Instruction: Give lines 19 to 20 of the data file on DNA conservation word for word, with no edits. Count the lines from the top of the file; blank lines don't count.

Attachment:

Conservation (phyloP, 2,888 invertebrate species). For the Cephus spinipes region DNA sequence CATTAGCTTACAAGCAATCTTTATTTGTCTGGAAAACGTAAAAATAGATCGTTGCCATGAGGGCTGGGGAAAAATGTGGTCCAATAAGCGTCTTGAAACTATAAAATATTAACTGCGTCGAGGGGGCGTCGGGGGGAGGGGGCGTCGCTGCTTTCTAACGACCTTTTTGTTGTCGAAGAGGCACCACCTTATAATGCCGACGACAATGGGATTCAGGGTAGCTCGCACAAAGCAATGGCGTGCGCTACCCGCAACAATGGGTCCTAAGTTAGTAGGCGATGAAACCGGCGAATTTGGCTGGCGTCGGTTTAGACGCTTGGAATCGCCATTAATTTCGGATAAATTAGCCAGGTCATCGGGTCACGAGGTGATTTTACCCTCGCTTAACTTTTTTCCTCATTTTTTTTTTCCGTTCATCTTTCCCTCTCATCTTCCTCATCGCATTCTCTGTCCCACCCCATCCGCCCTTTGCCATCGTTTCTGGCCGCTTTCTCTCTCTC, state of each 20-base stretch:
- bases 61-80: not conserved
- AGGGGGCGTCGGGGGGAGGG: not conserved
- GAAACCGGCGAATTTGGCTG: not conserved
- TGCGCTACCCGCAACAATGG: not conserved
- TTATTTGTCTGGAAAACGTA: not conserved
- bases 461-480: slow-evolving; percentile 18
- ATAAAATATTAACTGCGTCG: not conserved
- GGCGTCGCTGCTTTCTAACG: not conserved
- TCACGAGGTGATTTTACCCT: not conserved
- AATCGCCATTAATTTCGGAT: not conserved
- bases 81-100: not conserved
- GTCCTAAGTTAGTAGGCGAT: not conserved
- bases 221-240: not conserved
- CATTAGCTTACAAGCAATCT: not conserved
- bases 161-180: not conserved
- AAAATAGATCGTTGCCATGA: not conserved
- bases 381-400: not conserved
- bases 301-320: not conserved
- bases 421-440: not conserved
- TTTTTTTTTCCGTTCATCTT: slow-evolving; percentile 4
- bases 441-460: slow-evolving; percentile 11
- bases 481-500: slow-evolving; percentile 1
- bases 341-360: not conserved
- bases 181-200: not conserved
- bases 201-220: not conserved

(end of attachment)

- bases 301-320: not conserved
- bases 421-440: not conserved